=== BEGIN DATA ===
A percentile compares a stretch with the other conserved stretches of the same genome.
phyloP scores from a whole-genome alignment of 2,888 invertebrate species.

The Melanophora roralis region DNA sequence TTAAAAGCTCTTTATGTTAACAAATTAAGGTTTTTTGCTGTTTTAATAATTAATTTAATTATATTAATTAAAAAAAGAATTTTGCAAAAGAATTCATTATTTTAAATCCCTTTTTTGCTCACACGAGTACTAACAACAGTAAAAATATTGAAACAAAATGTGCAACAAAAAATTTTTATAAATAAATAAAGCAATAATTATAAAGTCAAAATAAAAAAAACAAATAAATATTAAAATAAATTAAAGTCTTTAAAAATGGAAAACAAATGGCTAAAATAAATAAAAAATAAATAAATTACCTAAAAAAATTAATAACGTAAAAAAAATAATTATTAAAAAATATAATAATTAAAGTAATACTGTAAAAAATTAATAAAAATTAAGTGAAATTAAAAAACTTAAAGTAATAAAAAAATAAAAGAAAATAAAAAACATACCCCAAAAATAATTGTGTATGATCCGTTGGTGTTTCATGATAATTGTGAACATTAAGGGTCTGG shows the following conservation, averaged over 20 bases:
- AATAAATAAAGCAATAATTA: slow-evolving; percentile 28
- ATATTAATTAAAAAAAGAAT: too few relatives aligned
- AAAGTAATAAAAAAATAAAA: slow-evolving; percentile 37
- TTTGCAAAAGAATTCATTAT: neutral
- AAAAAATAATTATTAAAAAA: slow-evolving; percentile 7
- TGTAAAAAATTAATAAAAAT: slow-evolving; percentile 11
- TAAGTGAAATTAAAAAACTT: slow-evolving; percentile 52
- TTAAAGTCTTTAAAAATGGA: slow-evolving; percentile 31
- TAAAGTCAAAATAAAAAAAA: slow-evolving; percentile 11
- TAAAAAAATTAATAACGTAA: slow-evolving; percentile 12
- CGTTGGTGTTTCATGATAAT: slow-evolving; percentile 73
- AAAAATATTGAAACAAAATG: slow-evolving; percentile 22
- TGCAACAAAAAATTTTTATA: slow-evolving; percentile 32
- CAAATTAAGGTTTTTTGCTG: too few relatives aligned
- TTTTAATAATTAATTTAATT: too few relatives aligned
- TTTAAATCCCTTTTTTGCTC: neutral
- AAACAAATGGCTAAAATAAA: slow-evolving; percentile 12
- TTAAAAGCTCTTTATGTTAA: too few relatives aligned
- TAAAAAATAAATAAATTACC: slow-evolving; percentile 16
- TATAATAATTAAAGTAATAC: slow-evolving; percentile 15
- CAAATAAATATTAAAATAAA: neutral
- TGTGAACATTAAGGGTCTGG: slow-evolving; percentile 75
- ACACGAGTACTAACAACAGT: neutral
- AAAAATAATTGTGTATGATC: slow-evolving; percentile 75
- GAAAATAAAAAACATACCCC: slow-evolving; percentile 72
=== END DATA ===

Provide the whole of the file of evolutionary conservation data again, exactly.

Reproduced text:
A percentile compares a stretch with the other conserved stretches of the same genome.
phyloP scores from a whole-genome alignment of 2,888 invertebrate species.

The Melanophora roralis region DNA sequence TTAAAAGCTCTTTATGTTAACAAATTAAGGTTTTTTGCTGTTTTAATAATTAATTTAATTATATTAATTAAAAAAAGAATTTTGCAAAAGAATTCATTATTTTAAATCCCTTTTTTGCTCACACGAGTACTAACAACAGTAAAAATATTGAAACAAAATGTGCAACAAAAAATTTTTATAAATAAATAAAGCAATAATTATAAAGTCAAAATAAAAAAAACAAATAAATATTAAAATAAATTAAAGTCTTTAAAAATGGAAAACAAATGGCTAAAATAAATAAAAAATAAATAAATTACCTAAAAAAATTAATAACGTAAAAAAAATAATTATTAAAAAATATAATAATTAAAGTAATACTGTAAAAAATTAATAAAAATTAAGTGAAATTAAAAAACTTAAAGTAATAAAAAAATAAAAGAAAATAAAAAACATACCCCAAAAATAATTGTGTATGATCCGTTGGTGTTTCATGATAATTGTGAACATTAAGGGTCTGG shows the following conservation, averaged over 20 bases:
- AATAAATAAAGCAATAATTA: slow-evolving; percentile 28
- ATATTAATTAAAAAAAGAAT: too few relatives aligned
- AAAGTAATAAAAAAATAAAA: slow-evolving; percentile 37
- TTTGCAAAAGAATTCATTAT: neutral
- AAAAAATAATTATTAAAAAA: slow-evolving; percentile 7
- TGTAAAAAATTAATAAAAAT: slow-evolving; percentile 11
- TAAGTGAAATTAAAAAACTT: slow-evolving; percentile 52
- TTAAAGTCTTTAAAAATGGA: slow-evolving; percentile 31
- TAAAGTCAAAATAAAAAAAA: slow-evolving; percentile 11
- TAAAAAAATTAATAACGTAA: slow-evolving; percentile 12
- CGTTGGTGTTTCATGATAAT: slow-evolving; percentile 73
- AAAAATATTGAAACAAAATG: slow-evolving; percentile 22
- TGCAACAAAAAATTTTTATA: slow-evolving; percentile 32
- CAAATTAAGGTTTTTTGCTG: too few relatives aligned
- TTTTAATAATTAATTTAATT: too few relatives aligned
- TTTAAATCCCTTTTTTGCTC: neutral
- AAACAAATGGCTAAAATAAA: slow-evolving; percentile 12
- TTAAAAGCTCTTTATGTTAA: too few relatives aligned
- TAAAAAATAAATAAATTACC: slow-evolving; percentile 16
- TATAATAATTAAAGTAATAC: slow-evolving; percentile 15
- CAAATAAATATTAAAATAAA: neutral
- TGTGAACATTAAGGGTCTGG: slow-evolving; percentile 75
- ACACGAGTACTAACAACAGT: neutral
- AAAAATAATTGTGTATGATC: slow-evolving; percentile 75
- GAAAATAAAAAACATACCCC: slow-evolving; percentile 72